3. “My friends and I have been coddled long enough by a billionaire-friendly Congress.” — Billionaire Warren Buffett, in a New York Times op-ed on Aug. 15.
     4. “I believe in evolution and trust scientists on global warming. Call me crazy.” — Presidential candidate Jon Huntsman in an Aug. 18 tweet.
     5. “Oops.” — Presidential candidate Rick Perry after unsuccessfully attempting to remember the third federal agency he would eliminate during a Nov. 9 debate.
     6. “When they ask me, ‘Who is the president of Ubeki-beki-beki-beki-stan-stan?’ I’m going to say, ‘You know, I don’t know. Do you know?'” — Then-presidential candidate Herman Cain in an interview by Christian Broadcasting Network on Oct. 7.
     7. “I am on a drug. It’s called ‘Charlie Sheen.’ It’s not available because if you try it once, you will die. Your face will melt off and your children will weep over your exploded body.” — Actor Charlie Sheen in a February interview with ABC News.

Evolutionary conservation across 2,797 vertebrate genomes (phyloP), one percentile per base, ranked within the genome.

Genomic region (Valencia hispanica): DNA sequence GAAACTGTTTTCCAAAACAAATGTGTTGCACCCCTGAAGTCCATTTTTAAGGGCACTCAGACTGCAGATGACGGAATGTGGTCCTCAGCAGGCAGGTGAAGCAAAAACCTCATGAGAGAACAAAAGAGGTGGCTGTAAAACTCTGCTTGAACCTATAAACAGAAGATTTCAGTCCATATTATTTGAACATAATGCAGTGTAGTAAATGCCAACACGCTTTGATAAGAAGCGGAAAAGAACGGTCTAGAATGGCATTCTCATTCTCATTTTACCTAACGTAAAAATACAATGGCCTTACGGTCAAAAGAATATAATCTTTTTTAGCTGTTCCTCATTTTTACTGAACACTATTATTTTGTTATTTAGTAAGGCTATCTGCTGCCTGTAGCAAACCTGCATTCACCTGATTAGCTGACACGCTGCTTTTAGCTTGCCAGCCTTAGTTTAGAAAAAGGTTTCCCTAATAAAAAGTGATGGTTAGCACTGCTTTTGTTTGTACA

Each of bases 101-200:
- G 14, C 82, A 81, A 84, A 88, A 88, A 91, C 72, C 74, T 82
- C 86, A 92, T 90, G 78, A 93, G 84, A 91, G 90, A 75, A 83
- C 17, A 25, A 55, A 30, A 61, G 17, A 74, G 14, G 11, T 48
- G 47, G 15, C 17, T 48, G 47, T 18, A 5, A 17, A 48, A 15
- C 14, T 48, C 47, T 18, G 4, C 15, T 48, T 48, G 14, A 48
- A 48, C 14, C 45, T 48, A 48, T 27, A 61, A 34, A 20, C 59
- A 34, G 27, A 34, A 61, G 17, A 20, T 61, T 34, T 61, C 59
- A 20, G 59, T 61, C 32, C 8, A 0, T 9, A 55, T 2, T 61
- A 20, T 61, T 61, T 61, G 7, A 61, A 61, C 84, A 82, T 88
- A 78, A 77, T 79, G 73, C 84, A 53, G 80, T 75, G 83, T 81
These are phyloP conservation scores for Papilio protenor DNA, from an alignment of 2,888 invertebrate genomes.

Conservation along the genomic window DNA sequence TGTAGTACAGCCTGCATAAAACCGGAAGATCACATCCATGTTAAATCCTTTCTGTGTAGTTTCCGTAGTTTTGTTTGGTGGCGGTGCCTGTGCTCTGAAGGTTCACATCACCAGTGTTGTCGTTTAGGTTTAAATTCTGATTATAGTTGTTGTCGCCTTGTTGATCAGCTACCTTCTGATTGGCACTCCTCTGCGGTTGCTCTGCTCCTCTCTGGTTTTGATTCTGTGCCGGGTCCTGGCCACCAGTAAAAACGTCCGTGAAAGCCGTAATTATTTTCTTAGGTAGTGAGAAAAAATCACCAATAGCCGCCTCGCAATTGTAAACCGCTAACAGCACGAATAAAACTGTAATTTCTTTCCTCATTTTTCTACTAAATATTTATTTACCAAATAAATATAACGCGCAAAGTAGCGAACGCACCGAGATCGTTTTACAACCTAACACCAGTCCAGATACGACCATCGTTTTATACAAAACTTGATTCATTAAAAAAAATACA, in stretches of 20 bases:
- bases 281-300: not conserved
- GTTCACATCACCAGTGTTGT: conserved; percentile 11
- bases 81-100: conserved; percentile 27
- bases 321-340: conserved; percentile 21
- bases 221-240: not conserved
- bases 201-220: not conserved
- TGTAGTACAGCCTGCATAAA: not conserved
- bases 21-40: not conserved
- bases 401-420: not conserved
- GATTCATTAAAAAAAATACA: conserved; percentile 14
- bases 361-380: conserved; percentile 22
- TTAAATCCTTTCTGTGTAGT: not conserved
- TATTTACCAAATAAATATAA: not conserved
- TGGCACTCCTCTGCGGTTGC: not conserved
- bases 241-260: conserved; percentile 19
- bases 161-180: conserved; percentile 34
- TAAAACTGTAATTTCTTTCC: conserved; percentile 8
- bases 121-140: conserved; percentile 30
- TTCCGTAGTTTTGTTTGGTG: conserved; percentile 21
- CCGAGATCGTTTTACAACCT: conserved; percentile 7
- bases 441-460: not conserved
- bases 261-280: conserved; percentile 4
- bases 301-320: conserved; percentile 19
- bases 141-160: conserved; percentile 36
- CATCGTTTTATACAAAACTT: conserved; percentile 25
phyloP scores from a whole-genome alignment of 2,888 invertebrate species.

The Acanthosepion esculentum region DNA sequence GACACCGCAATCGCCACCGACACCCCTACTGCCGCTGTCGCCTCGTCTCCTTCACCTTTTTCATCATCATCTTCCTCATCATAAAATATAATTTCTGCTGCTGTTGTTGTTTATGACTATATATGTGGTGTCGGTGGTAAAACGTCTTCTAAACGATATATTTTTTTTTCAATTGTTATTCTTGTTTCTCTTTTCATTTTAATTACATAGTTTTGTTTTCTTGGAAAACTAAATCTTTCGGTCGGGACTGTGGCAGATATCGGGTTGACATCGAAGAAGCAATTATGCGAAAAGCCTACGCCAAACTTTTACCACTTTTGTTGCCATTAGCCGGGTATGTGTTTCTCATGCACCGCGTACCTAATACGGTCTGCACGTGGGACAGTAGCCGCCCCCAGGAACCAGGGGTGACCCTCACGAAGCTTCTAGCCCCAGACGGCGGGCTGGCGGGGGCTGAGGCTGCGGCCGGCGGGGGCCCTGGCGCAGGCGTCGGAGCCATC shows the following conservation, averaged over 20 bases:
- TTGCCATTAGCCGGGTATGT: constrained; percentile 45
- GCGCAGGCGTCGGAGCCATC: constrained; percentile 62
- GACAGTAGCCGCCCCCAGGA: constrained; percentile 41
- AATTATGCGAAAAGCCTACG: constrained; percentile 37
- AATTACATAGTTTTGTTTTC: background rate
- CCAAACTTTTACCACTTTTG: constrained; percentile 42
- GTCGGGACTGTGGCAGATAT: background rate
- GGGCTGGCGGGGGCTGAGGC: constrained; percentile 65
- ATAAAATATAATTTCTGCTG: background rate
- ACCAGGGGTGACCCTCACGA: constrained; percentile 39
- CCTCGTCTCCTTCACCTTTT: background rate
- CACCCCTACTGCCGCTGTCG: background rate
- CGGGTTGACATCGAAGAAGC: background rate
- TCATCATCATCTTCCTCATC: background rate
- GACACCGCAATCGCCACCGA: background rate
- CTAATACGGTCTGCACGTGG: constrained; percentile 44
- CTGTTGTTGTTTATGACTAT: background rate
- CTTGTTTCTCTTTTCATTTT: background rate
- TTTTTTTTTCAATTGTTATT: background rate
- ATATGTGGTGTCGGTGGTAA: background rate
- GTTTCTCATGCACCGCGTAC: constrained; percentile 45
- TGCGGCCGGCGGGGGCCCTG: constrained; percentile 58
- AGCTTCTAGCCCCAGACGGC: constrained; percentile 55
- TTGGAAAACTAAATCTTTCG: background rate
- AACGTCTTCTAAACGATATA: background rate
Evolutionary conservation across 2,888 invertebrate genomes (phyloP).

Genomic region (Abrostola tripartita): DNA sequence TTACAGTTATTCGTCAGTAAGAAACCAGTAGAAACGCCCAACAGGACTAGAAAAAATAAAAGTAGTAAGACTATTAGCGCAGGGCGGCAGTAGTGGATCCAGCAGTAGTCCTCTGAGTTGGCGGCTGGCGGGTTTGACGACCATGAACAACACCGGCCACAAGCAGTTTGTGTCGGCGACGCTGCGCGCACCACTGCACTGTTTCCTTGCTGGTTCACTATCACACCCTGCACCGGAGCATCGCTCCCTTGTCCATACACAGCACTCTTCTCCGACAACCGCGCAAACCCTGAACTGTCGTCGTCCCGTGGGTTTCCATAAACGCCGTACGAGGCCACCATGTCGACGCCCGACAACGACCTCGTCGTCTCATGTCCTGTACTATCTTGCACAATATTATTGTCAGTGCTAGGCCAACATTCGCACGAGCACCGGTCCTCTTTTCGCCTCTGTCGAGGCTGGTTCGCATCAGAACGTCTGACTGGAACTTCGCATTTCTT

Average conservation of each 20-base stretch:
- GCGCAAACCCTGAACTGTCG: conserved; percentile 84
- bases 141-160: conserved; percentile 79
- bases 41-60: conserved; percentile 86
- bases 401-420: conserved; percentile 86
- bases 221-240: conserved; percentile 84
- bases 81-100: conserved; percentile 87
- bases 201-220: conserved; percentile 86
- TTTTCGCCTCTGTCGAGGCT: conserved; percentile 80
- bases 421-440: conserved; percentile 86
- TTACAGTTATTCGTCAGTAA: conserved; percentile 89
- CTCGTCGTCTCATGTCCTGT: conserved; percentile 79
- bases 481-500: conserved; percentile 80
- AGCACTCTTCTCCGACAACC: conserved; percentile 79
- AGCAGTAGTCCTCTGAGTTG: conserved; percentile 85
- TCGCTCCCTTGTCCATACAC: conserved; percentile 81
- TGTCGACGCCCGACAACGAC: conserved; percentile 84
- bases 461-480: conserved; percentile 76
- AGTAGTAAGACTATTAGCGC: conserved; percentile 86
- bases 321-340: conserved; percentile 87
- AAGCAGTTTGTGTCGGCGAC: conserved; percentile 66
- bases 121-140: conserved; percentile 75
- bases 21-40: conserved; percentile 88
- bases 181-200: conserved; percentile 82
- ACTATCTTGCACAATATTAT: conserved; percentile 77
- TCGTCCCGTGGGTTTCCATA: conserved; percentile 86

8. “Oh wow. Oh wow. Oh wow.” — Apple co-founder Steve Jobs’ last words on Oct. 5, as reported by his sister Mona Simpson in her eulogy.
     9. “I can’t say with certitude.” — Then-U.S. Rep. Anthony Weiner on June 1 when he was asked whether a lewd photograph was in fact him.
     10. “Instead of receiving the help that she had hoped for, Mr. Cain instead decided to provide her with his idea of a stimulus package.” — Lawyer Gloria Allred on Nov. 7 discussing Herman Cain’s alleged sexual harassment of her client.

I’m Endorsing… Walmart for President

In the immortal words of Mitt Romney – “Corporations are people, my friend.”

Unlimited corporate spending on elections is the driving force in our democracy. Yet, there is a growing movement in this country to deny corporations the rights afforded to them by the Supreme Court of the United States. Los Angeles passed a resolution declaring that corporations are not people and money isn’t speech. South Carolina Democrats want to put a resolution on the ballot asking the public to vote on corporate personhood. There are even people who would blame the lingering recession and growing inequality in our society on major corporations.